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What “Gentle Nutrition” Means to Me

If you’ve read the book Intuitive Eating by Evelyn Tribole and Elyse Resch, you know that one of the principles of intuitive eating is to practice what the authors call “gentle nutrition.”

So today, I thought I might briefly share with you what “gentle nutrition” means to me.

BTW, this post is going to be brief because my laptop will only operate in tablet mode. On the one hand, it’s operating, and I’ve missed blogging. On the other hand, it’s annoying to type on this touchscreen keyboard. 😒 A new laptop will be acquired after final grades have been entered.

The more I learn about nutrition, the more I realize that the best way to be sure that you’re getting what your body needs is to 0eat everything. And plenty of everything, at that.

Have you seen the World’s Healthiest Foods website? The website does contain some rhetoric that could be triggering to someone in recovery from disordered eating. But if you just look at this one page, I always appreciate seeing that the 100 foods this guy chose as “most healthy”–a sort problematic designation, but we’ll go with it for the moment–include a lot of things most folks in the US eat on the regular.

Sure, kale and sea vegetables and salmon and quinoa and flaxseed are all on there. But so are potatoes, sweet corn, cucumbers, bananas, wheat, eggs, milk, cheese, beef, and peanuts.

Let’s now remember that thus list isn’t by any means comprehensive. There are lots of other foods that add nutrients to your diet. I can’t believe he hasn’t included cocoa and chocolate! Dark chocolate is full of iron, magnesium and fiber.


Since I eat a variety of foods every time I eat, and I eat about 5 to 6 times most days, there’s no need to be concerned that most days, I also eat one or two “fun foods,” as my dietitian called them–foods that aren’t always super dense in micronutrients. I don’t need to be concerned that Nutella isn’t the most nutrient-dense food if I eat everything else, or at least everything else my body will digest–my salmon and potatoes and carrots and green beans and bananas and cheese and peanut butter and oats and raisins and sweet corn.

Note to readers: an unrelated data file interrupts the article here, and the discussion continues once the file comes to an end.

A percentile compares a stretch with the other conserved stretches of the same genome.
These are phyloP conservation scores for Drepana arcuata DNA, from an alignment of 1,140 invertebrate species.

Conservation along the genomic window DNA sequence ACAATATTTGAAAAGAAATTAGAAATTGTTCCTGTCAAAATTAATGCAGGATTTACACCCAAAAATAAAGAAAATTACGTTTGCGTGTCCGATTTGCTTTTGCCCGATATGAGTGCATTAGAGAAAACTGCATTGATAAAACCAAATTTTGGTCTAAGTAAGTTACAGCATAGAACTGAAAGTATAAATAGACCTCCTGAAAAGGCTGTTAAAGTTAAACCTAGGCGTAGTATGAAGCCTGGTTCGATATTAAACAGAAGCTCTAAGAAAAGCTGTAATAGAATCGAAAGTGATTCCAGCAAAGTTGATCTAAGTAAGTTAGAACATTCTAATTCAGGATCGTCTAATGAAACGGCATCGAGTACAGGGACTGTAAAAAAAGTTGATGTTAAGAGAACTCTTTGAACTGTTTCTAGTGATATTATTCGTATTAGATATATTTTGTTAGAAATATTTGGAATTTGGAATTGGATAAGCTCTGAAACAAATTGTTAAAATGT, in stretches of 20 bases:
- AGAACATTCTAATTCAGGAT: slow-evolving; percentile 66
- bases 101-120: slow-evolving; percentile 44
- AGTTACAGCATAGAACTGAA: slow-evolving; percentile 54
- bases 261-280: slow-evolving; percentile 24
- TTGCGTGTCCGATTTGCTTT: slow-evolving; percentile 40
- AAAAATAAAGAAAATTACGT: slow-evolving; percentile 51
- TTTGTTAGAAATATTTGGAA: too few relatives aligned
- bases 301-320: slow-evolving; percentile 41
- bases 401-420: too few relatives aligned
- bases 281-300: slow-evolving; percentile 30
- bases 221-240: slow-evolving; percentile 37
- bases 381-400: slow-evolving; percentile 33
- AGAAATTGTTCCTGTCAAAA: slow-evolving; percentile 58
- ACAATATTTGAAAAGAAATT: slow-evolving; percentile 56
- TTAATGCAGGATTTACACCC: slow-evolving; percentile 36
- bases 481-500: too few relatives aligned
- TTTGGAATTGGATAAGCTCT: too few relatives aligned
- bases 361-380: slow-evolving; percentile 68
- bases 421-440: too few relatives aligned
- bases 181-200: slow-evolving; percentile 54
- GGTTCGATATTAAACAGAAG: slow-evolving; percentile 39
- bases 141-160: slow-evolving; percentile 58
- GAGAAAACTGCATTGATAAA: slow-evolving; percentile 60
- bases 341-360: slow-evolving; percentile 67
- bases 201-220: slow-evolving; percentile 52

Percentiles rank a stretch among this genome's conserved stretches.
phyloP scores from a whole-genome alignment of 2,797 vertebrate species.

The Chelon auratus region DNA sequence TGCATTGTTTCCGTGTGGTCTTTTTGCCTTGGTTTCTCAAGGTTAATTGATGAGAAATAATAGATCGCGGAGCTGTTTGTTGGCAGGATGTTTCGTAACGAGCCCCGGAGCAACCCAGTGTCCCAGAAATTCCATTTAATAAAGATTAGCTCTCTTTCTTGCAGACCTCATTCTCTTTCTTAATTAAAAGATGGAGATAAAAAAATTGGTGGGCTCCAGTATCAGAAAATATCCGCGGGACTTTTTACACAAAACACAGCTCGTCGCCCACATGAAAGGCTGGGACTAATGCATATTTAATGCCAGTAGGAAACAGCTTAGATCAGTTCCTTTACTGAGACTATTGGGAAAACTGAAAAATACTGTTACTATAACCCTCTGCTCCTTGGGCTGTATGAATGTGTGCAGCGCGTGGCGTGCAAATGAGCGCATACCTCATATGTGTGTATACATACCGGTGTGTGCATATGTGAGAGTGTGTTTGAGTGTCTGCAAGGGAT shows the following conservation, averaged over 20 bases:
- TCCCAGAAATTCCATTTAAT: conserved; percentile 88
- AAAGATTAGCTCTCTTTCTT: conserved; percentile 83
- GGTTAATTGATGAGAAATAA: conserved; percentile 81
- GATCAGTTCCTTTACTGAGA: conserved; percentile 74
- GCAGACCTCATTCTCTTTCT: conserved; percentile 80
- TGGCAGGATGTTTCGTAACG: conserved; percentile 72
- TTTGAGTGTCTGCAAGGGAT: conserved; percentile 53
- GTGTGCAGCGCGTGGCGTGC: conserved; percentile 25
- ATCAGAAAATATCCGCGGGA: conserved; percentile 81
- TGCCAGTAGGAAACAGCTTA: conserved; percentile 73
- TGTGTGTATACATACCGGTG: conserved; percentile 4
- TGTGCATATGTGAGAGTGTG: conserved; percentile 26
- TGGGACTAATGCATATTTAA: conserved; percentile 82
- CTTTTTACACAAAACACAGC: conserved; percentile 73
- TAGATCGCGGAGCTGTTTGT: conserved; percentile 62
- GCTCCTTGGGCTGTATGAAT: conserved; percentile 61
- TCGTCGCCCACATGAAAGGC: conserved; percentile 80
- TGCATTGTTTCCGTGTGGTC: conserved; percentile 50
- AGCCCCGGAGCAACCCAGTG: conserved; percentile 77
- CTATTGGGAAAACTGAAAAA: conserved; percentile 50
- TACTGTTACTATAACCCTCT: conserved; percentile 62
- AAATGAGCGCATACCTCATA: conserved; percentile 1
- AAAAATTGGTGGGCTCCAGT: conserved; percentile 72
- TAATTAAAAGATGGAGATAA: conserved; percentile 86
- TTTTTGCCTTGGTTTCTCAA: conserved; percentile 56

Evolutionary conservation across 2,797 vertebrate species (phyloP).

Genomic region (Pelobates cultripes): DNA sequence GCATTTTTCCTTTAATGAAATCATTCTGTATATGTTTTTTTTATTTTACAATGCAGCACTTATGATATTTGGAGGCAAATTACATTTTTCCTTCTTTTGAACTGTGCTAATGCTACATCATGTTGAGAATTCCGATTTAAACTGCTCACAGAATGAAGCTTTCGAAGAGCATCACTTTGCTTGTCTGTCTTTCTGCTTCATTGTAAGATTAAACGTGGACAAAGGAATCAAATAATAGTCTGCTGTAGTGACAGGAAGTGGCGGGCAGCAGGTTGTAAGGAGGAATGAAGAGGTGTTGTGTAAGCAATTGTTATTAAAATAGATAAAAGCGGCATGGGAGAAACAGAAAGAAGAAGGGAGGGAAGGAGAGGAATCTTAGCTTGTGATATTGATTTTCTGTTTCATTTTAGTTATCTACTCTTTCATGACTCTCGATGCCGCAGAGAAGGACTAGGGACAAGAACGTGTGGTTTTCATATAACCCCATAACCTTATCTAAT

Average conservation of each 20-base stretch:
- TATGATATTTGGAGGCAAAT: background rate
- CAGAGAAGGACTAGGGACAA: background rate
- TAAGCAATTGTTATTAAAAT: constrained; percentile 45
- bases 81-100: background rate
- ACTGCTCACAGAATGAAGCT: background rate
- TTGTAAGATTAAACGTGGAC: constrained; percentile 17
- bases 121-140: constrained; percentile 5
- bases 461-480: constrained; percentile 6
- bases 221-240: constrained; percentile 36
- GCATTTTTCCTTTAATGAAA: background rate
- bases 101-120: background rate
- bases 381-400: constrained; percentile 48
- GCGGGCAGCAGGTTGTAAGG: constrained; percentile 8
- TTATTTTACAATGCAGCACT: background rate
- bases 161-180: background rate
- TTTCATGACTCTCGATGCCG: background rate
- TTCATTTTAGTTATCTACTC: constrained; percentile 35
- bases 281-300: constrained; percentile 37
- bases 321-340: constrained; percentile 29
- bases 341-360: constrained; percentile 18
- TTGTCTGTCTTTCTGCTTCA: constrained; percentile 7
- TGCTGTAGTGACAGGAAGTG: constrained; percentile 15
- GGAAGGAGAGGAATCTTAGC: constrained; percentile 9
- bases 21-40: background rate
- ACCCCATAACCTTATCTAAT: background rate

Please note: I’m not a trained dietitian or nutritionist. This is what I’ve come to understand about nutrition, as guided by the help of professionals. If you need nutrition advice specific to your needs, please see a certified dietitian or nutritionist.


Linking up with Amanda to share these thoughts for Thinking Out Loud Thursday.


What does the “gentle nutrition” part of intuitive eating mean to you?

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  1. Interesting! I’ll have to check out that link. As someone who does not believe that dairy or meat is a healthy option, it’s always surprising to me to see those items listed under healthiest foods lists. (I’m not saying that to make anyone feel judged or upset! Just a personal belief!)
    I definitely agree with you (and your dietitian!) about the fun foods thing. Sometimes we get so wrapped up in finding nutrient dense foods, etc that we lose the joy of eating!